perfect competition

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perfect competition

(ECONOMICS) the IDEAL-TYPE concept of a ‘free market’ in which:
  1. there exist many buyers and many sellers;
  2. units of the commodity are homogeneous;
  3. where any one buyer's purchases do not significantly alter the market price. In addition, the assumption is also made that buyers and sellers possess full information, that there is freedom of entry to the market for new producers. who are able to sell on the same terms as existing producers. The further implication is that no producer is in a position to make ‘excess profits’. Thus perfect competition is often equated with maximum economic efficiency Equally, however, it must not be ignored that the model is an ideal-type one. Thus, although real world conditions will sometimes be found which approximate to the ideal type, often they do not (see MONOPOLY). And there can be no assumption that the achievement of‘free market’ conditions will always produce optimum, efficient and ‘fair’ outcomes for all parties concerned (compare CAPITALIST LABOUR CONTRACT, UNEQUAL EXCHANGE).
Collins Dictionary of Sociology, 3rd ed. © HarperCollins Publishers 2000
References in periodicals archive ?
where [gamma] [epsilon] [0, 1] indexes conduct ranging from price-taking ([gamma] = 0) to pure monopoly in the wholesale market ([gamma] = 1).
The fact that [delta] is identified in the MPT solution means that bilateral price-taking conduct can be empirically distinguished from retailers' exercise of monopsony power in the wholesale market.
It is easy to see that a simple parametric restriction, [delta] = 0, converts the MPT solution to the BPT solution, so one could test a null hypothesis of bilateral price-taking versus an alternative of manufacturer price-taking coupled with a nonzero degree of retailer oligopsony power by testing [delta] = 0 versus [delta] [greater than] 0 using an asymptotically valid t-test procedure based on the results of maximum likelihood estimation of the equations of the MPT equilibrium.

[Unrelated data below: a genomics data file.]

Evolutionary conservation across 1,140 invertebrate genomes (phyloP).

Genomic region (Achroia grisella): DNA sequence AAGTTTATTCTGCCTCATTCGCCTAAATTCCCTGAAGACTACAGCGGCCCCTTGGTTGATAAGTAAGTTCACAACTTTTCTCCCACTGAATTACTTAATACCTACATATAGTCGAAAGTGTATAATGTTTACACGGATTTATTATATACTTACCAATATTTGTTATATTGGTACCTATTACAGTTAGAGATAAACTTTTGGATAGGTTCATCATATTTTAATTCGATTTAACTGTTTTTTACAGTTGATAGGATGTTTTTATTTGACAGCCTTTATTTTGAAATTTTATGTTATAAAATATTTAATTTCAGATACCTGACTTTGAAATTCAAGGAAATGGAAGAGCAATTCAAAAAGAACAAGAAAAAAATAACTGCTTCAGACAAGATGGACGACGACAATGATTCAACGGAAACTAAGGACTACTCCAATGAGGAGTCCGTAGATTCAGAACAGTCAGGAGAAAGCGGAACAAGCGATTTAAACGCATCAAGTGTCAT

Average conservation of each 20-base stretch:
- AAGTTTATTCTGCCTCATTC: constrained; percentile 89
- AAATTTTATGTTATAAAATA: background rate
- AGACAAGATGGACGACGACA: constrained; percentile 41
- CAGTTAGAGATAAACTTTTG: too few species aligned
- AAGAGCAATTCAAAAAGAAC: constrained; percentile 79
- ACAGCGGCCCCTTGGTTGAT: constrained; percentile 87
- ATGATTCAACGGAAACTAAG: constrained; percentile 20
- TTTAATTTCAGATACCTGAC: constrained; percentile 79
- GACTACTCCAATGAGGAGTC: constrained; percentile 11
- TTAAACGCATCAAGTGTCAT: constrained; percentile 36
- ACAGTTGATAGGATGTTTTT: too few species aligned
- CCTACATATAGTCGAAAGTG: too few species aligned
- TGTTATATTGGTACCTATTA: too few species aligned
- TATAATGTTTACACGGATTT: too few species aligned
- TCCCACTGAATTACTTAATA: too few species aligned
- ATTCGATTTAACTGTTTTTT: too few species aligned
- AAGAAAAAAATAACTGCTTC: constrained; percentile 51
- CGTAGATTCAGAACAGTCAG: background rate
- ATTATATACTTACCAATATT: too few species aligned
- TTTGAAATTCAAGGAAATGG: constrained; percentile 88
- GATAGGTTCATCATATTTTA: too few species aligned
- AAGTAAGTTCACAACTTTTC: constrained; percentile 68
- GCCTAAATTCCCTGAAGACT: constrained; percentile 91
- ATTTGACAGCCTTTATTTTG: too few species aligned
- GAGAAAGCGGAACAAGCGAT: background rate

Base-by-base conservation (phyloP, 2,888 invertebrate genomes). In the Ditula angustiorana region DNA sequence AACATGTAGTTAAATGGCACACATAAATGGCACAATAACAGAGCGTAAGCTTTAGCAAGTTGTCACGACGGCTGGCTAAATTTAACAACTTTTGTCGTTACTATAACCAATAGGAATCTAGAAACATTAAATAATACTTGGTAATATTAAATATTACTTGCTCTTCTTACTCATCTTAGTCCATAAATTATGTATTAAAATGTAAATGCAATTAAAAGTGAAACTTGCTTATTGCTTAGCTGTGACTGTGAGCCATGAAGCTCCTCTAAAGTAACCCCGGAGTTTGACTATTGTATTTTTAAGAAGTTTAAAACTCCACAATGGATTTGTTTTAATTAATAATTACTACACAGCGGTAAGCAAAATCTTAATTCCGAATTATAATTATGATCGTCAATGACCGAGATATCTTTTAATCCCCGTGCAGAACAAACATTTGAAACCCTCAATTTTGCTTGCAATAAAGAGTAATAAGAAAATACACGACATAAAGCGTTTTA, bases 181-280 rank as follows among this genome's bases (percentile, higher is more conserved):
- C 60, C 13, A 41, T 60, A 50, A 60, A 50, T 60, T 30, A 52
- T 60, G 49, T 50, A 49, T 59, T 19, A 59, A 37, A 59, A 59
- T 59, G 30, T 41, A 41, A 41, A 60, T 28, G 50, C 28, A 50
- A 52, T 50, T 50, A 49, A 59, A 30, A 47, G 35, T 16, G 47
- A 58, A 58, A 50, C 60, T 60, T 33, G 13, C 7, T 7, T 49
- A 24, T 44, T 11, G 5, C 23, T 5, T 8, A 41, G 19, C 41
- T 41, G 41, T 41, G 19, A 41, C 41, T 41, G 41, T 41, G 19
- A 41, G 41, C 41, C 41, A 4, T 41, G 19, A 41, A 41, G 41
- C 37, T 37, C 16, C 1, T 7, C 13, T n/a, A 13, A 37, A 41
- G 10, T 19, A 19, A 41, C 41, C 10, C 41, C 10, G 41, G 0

[22] The economic interpretation of this result is that noncompetitive pricing distortions exist in this bilateral oligopoly setting and that they appear to be the result of the exploitation of oligopsony power on the part of retailers while manufacturers exhibit benign, price-taking conduct.
Implicit in the more recent approaches to the measurement of market power is the maintained hypothesis of price-taking behavior on one side of the market or the other.
Maximizing joint profit would require operating where retailers' marginal revenue net of marginal retail cost equals manufacturers' marginal cost: the bilateral price-taking quantity.
Uniqueness of the stable cartel for n [is not equal to] 4 is not a surprising result, given its existence, since [4] has derived unique stable cartels with a price-taking fringe.
An open question is whether the same pattern of preferences characterizes a market with a price-taking fringe.
Again, a question remains whether this result is also true given a price-taking fringe.
A price-taking fringe would produce a quantity such that price equals marginal cost.
This point is due to Jeff Daskin and contrasts with Rothschild's discussion of entry with a price-taking fringe [17].